Tuesday, August 26, 2014
Half of a Yellow Sun 
ChicagoTribune (M. Phillips) review
NYTimes (B. Kenigsberg) review
TheGuardian (P. Bradshaw) review
Variety (G. Lodge) review
HollywoodReporter (L. Felperin) review
Vanity Fair / Ebony (J. Miller) Interview w. Thandie Newton
Essence.com (Y. Sangwani) Interview w. Anika Noni Rose
TheSource Interwiew with AFI Fest director J. Lyanga
Half of a Yellow Sun  (directed and screenplay by Biyi Bandele [IMDb] based on the award winning novel by Chimamanda Ngozi Adichie) set in the context of the 1967-70 Nigeria-Biafran Civil War following Nigeria's independence in 1960 has been compared to Gone With the Wind (film) and Unbearable Lightness of Being (film). The film played recently at the Gene Siskel Film Center here in Chicago.
The film tells the story of twin sisters, the more idealistic Olanna (played by Thandie Newton) and more practical / social climbing Kainene (played by Anika Noni Rose) from an upper-class / educated Nigerian family who reached adulthood just as Nigeria gained its independence (from Britain) in 1960. Olanna moves out to a university town in northern Uganda with her lover Odenigdo (played by Chiwetel Ejiofor), an young, rather radical sociology professor. Kainene, in contrast assumes responsibility for the family's commercial interests which were located in the coastal, oil rich, south-eastern part of the country from where their family was originatate. She also takes on a (white) British expatriate writer (and married man) named Richard (played by Joseph Mawle) as her lover and after he divorces his first (white) wife, he becomes her husband.
Now the Big Question debated in intellectual circles across Africa in the early years of the post-Colonial era regarded how Africans should view the boundaries of the new African nation states, which had, after all, still been imposed on these African states (and the peoples living within them) by the exiting European colonial powers. Odenigdo, firebrand that he was, advocated the position that often heard at the time, that "the only truly indigenous, pre-Colonial political unit in Africa was the Tribe," that both "the national boundaries of the emerging post-Colonial States as well as even the concept of 'Race' were concepts imposed on Africans by the (European) Colonial Powers."
Hence, though initially teaching in the above mentioned university town located in Northern Nigeria, he becomes an ideological advocate of the secession of the south-eastern region of Nigeria where his tribal roots were from. When this region does secede, the region declaring itself the Republic of Biafra and taking on a flag which included an emblem of a (rising) "half sun" from which the current film and the novel on which it is based derive their name, he becomes an enthusiastic defender of the move.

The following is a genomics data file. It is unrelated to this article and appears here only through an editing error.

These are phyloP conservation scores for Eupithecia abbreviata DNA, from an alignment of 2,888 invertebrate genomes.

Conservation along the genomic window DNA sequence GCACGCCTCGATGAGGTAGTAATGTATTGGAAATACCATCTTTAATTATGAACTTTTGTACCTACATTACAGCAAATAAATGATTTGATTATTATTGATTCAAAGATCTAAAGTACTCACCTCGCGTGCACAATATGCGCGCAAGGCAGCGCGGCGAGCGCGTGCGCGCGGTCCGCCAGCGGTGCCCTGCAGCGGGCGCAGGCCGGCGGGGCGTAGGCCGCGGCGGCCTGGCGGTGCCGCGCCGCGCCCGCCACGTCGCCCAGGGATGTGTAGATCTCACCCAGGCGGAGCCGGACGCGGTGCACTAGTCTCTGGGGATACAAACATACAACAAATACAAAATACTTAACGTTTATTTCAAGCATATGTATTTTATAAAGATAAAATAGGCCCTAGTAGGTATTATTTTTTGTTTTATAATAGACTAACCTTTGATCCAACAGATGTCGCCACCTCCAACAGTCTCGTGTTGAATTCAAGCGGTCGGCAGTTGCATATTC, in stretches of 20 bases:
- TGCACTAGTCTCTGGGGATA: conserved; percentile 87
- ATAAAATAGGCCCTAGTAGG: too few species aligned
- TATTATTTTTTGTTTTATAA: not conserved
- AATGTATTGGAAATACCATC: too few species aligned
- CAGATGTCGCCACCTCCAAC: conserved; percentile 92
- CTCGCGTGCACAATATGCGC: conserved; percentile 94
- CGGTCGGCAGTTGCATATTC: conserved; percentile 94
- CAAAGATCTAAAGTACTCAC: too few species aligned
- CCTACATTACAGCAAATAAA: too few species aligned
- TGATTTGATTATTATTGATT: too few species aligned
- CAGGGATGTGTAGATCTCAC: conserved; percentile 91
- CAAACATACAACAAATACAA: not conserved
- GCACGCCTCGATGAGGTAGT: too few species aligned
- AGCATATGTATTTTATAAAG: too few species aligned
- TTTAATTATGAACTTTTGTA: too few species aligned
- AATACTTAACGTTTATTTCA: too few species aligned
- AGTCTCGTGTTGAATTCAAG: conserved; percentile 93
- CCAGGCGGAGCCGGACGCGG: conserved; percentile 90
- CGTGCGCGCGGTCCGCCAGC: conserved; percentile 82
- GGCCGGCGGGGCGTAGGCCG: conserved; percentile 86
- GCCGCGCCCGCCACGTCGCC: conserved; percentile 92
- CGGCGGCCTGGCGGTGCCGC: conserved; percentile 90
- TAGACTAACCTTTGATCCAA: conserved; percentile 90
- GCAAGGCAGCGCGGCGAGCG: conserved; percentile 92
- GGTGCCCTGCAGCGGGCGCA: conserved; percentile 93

All good in theory, 'cept ... it turned out that the south-eastern region of Nigeria was ALSO the most oil rich region of the country at the time. Hence the Nigerian state (and the rest of Nigeria) had not merely ideological reasons for fighting to keep the nation together (the majority view among intellectuals across Africa came to be that however inappropriately drawn the boundaries of the newly independent nation states of Africa may have been, _changing them_ now would plunge the continent into chaos) but also obvious economic ones: Allowing south-eastern region of Nigeria to secede would economically damage the rest of the country.
So when Biafra declares its independence, Odenigdo and Olanna along with their emerging family (rather complicated actually as Odenigdo had a child by another woman) move rather enthusiastically down to Biafra to "build up" the new country. In contrast, Kainene felt more or less dread. Why? Well she had previously managed "the family's" commercial interests there quite well and her personal life was clearly _not_ organized along "tribal lines" -- she had married James, outside of her tribe, indeed outside of her race, after all. Yet she was also Biafra's dominant tribe, so what could she (and the rest of the family) as ideologically "unconvinced" as they were, do ... but "go along."
The rest of the story ensues ...
Since Nigeria's national boundaries remain what they were at independence and there no longer is a secessionist Republic of Biafra, one can assume how the story has to play out. Still it makes for a fascinating modern post-colonial African tale, told by modern Africans themselves.
EXCELLENT AND THOUGHTFUL (if appropriately R-rated) FILM!
For those interested in this part of recent African history, the film is now available for streaming at a reasonable price on various services including Amazon Instant Video.
<< NOTE - Do you like what you've been reading here? If you do then consider giving a small donation to this Blog (sugg. $6 _non-recurring_) _every so often_ to continue/further its operation. To donate just CLICK HERE. Thank you! :-) >>